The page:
Menopause Hormone Replacement Drugs Linked to Increased Risk of Tumors: Study

Researchers warn that women taking progestin-only HRT may face an increased risk of tumors affecting the central nervous system.

Women taking hormone replacement therapy (HRT) during menopause face an increased risk of developing malignant and benign brain tumors, according to the findings of a new study.

Hormone therapy containing estrogen-only or estrogen and progestin combined increases the risk of developing two types of brain tumors, meningiomas and gliomas, especially with recent use, researchers warn in findings published late last month in the medical journal PLOS Medicine.

Hormone replacement drugs are often used to treat symptoms of perimenopause and menopause. Symptoms can begin 10 years before menopause occurs and often include low energy, hot flashes, cognitive dysfunction, depression, and sleep disturbances. Roughly 80% of women experience menopausal symptoms.

HRT Use Linked to Brain Tumor Risks

In this latest case-controlled study, researchers from Denmark used national data on prescriptions filled by 790,000 Danish women ages 50 to 60 years old from 2000 to 2018, focusing on the risk of brain tumors among women who received HRT treatment.

According to the findings, a total of 1,600 women were diagnosed with meningioma and 1,200 with glioma. Meningiomas are the most common type of brain tumor and are often benign. Gliomas are often malignant and are the most common cancerous brain tumor.

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Meningiomas typically grow slowly, but can affect surrounding brain tissue and nerves, leading to symptoms like changes in vision, headaches, hearing loss, memory loss, or seizures. Gliomas can grow quickly and press on brain and spinal cord tissues, causing symptoms like headaches, nausea, vomiting, decline in brain function, memory loss, vision problems, and seizures.

The study indicated women who used oral estrogen-progestin combination hormone therapy like Femhrt and Prempro, or oral progestin-only therapy like Prometrium or Provera, had a higher risk of developing meningiomas than those who did not take HRT. However, the researchers concluded the combination therapy drugs did not increase the risk of gliomas, while progestin-only drugs, like Provera, did.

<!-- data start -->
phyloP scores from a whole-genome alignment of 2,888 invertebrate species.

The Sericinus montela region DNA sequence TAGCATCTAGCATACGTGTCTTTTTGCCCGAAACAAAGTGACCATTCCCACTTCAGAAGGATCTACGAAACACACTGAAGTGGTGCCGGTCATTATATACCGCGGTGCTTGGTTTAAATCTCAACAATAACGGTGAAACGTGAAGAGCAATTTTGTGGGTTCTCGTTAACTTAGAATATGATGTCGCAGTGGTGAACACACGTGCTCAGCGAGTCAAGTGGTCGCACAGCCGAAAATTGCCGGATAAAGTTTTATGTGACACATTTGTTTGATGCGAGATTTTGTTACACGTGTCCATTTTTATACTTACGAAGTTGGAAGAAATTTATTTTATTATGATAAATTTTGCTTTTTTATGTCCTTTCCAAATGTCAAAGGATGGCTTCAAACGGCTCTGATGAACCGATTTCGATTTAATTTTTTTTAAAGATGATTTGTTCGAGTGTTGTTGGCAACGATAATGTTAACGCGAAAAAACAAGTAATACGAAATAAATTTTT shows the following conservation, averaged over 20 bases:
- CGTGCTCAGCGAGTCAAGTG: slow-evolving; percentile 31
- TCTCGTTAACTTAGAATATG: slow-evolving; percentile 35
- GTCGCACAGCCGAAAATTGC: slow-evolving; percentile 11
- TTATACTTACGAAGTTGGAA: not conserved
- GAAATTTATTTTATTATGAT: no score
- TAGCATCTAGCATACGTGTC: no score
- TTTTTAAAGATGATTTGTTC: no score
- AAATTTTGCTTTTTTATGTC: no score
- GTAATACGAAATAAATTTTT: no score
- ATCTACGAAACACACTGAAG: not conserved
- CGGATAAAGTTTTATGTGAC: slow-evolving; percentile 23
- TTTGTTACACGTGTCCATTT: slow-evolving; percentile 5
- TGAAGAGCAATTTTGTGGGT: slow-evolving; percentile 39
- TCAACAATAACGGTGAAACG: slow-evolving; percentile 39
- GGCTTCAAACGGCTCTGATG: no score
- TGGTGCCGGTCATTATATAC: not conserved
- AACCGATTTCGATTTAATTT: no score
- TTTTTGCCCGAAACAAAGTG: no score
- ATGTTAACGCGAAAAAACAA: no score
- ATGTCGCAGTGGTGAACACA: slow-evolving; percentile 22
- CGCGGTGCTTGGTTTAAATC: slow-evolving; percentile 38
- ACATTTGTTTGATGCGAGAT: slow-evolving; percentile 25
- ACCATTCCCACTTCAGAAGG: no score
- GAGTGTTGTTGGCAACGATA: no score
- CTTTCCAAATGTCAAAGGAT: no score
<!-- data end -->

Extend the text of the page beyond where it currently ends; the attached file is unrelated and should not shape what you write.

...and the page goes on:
The data indicated taking combination hormone replacement pills on a continuous basis, instead of cycling on and off, posed a higher risk of meningioma. Additionally, using combination pills for five to 10 years resulted in the highest risk of being diagnosed with meningioma, they concluded.

However, the researchers warned that the highest risk of developing both types of tumors was linked to recent or current use of progestin-only HRT.

HRT Treatment Concerns

Studies have linked estrogen hormone therapy to an increased risk of high blood pressure and increased risk of breast cancer with prolonged use, especially if used outside of the 10 years directly before or after menopause.

In 2012, Pfizer paid more than $1.2 billion to settle lawsuits claiming Prempro, an oral combination therapy of estrogen and progestin, caused women to develop breast cancer.

Additional studies have suggested long-term HRT use may increase a woman’s risk of developing Alzheimer’s disease, especially when women use combination estrogen-progestin oral formulas compared to using the patch or topical formulas.

Prior research has shown HRT for menopause can increase the risk of central nervous system tumors, like brain cancer and spinal cancer. However, the research did not investigate the use of the patch or topical formulations, which often carry lower risks.

“Receptors for both estrogen and progestin are present in meningiomas and gliomas, thus, exogenous exposure to female sex hormones could potentially have an impact on tumor growth,” the researchers concluded. “Further studies are warranted to evaluate our findings and investigate the influence of long-term progestin-only regimens on central nervous system tumor risk.”

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